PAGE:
Wu said recognizing Lunar New Year as a university holiday goes beyond the resolution, expressing hope that it could build bridges within the Asian community at UCSB.
“With the pandemic [and] the rise of anti-Asian crimes … I think this is a perfect bridge that can bridge the gap between domestic students and international students,” Wu said. “We can find commonalities and celebrate something and bring together the community.”
Such community building has already started, according to Wu, who said that this resolution has prompted conversations between A.S. and student campus organizations.
“[UCSB’s Asian communities] never really seen any of this momentum or initiative coming from our communities,” Wu said. “I would say this is probably one of the few moments that we see a lot of student engagement from the most unengaged student groups we have on campus.”
As an international student himself, Wu said that the international student community at UCSB is often removed from campus activities due to barriers of language and culture.
“They come here, [and] they don’t even speak the language or they have this cultural barrier. So, naturally, they just want to hang out with their own people,” Wu said.
Wu spoke of Lunar New Year as a lifelong holiday for him and his family, reminiscing the celebration as a reminder of home.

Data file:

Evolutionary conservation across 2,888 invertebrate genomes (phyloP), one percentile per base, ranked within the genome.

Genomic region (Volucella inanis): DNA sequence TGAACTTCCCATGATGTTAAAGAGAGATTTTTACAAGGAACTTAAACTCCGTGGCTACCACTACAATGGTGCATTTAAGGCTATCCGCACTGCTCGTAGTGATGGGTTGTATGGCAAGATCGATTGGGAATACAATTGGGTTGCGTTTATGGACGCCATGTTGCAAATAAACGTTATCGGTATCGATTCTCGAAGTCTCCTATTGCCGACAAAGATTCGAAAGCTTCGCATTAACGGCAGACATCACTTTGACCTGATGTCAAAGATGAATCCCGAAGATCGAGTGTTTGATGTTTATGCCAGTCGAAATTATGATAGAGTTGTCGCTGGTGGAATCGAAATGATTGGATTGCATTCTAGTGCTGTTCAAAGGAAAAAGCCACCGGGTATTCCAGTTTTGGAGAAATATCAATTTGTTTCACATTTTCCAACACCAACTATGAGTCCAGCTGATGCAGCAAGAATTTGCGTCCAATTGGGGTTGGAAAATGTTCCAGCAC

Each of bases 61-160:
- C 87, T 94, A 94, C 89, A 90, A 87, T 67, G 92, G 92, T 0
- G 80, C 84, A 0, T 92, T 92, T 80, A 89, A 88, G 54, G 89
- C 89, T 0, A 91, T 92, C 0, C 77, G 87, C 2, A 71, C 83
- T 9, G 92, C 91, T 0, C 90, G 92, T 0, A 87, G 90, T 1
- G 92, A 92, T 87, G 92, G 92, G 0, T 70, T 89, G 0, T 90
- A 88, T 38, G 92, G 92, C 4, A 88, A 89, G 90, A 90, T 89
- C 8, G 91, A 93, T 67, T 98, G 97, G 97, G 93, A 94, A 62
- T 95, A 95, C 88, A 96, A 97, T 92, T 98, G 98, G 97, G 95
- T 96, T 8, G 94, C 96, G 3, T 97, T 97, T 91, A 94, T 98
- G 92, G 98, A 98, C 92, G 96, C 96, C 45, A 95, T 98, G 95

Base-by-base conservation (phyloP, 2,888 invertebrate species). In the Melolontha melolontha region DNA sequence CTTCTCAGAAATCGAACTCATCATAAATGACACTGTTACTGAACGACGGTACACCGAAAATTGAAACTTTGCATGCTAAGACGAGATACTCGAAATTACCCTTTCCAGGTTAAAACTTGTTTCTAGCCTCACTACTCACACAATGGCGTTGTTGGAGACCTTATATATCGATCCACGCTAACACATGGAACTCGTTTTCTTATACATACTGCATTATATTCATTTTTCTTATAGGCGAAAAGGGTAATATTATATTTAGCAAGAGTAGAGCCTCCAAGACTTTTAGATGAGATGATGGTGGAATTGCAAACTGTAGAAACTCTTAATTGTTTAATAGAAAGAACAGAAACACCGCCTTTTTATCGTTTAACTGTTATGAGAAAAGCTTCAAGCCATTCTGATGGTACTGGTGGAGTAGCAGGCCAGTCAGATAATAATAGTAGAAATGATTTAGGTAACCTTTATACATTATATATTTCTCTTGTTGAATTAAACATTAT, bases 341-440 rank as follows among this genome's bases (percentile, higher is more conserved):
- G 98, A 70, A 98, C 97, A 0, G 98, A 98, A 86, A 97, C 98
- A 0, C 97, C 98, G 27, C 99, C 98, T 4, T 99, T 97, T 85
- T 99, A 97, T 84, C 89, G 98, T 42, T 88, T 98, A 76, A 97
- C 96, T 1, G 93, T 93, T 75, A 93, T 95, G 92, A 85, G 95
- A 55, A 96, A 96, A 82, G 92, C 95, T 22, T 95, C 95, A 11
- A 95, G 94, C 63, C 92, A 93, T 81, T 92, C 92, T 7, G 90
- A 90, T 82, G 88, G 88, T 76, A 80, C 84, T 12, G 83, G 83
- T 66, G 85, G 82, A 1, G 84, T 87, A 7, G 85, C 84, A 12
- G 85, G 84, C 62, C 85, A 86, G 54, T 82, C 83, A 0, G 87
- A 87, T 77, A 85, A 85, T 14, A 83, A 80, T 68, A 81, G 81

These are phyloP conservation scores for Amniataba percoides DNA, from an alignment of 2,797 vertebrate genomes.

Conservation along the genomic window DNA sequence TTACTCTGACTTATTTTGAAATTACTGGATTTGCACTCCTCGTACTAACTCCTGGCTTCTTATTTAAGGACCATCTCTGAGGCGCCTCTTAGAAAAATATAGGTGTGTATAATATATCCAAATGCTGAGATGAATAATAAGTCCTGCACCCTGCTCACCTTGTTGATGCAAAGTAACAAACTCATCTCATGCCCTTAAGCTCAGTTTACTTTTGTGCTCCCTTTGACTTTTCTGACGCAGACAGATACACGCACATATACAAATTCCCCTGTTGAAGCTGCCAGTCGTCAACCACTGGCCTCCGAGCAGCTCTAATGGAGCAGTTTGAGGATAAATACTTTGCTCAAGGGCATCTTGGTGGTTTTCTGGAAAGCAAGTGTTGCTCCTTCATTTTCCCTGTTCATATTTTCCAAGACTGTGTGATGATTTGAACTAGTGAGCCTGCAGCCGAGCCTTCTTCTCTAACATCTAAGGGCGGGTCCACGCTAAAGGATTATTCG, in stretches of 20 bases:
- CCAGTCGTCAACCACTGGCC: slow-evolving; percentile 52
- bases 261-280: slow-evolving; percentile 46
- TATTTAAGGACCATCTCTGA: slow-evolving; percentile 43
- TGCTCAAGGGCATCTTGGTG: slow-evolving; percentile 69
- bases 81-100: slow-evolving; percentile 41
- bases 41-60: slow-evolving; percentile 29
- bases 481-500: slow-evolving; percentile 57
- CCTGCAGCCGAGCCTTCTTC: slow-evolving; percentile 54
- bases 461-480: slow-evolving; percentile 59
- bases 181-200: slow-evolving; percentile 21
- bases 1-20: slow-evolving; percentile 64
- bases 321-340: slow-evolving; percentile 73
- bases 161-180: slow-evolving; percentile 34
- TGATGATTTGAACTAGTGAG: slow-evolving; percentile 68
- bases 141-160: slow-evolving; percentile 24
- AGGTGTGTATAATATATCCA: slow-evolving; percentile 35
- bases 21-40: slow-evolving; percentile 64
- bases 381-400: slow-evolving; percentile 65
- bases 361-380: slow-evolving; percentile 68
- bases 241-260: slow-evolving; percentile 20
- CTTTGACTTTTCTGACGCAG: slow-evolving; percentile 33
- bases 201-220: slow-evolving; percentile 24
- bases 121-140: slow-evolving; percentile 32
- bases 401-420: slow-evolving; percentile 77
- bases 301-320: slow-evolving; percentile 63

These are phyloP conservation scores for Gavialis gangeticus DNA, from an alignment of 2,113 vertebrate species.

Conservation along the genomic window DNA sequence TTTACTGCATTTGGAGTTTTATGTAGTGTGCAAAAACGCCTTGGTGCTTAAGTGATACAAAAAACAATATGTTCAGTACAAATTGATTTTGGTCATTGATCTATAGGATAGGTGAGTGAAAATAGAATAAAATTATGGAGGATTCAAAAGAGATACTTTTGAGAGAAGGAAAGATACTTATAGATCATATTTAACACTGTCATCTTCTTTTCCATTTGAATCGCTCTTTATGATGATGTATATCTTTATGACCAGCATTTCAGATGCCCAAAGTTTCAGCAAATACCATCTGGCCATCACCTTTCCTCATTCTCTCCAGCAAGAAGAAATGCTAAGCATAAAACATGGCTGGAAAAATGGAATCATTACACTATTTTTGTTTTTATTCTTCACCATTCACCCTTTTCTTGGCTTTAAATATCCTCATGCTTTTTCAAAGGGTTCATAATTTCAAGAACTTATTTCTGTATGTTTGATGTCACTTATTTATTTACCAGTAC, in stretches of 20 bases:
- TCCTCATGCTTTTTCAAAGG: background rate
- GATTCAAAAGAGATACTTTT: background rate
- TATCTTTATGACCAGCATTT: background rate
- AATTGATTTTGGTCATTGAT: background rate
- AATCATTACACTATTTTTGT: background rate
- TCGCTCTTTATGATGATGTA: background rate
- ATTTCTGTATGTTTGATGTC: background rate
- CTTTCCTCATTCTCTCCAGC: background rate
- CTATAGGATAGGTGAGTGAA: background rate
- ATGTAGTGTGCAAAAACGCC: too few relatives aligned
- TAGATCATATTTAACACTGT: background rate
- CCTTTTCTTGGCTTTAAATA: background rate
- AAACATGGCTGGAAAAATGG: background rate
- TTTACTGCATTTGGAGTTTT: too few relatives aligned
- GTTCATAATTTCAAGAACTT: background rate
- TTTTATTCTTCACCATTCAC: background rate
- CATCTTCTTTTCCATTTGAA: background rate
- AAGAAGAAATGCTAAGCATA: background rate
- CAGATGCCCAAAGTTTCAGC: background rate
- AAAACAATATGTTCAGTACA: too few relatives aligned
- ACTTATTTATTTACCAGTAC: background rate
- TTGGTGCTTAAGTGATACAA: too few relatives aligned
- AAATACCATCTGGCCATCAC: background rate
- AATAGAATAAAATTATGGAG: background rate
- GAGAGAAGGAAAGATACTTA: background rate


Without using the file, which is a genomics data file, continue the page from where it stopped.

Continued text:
“I’ve been celebrating this holiday ever since I was born,” Wu said. “It’s a happy time for me, and whenever I think about it, it’s happy memories.”
Wu said his family’s celebration of Lunar New Year begins at midnight with dumplings, followed by paying respect to his elderly family members through burning paper money and fireworks. He then — like many other cultures — receives a red envelope with money from his elderly family members after expressing gratitude toward them.
Chen said she rarely goes home for Lunar New Year because her family lives far from Santa Barbara. Instead, she celebrated the holiday this year by gathering with her friends.
“Everyone wrapped dumplings. We cooked them and just watched some shows together,” Chen said. “[Lunar New Year] is a good time to share cultures and traditions.”
To cultivate that sense of community among those who celebrate Lunar New Year on campus, Chen looks forward to CSU’s dinner this week to commemorate the holiday.
“Everyone’s going to come, have some food, have some performances, gifts, raffles [and] some games, creating a time when we can all just be together,” Chen said.
Wu echoed Chen’s sentiment of Lunar New Year’s ultimate purpose being bringing family and community together.
“Lunar New Year is usually celebrated with the idea of peace, of joy, of union, people coming together and celebrating a new beginning,” Wu said. “I think this is one of the messages that we want to give out to all the students — see this as a time that we move past our differences, we pass beyond how we look, what languages we speak and we just come together and give out good wishes.”
A version of this article appeared on p. 4 of the Jan. 26, 2023 print edition of the Daily Nexus.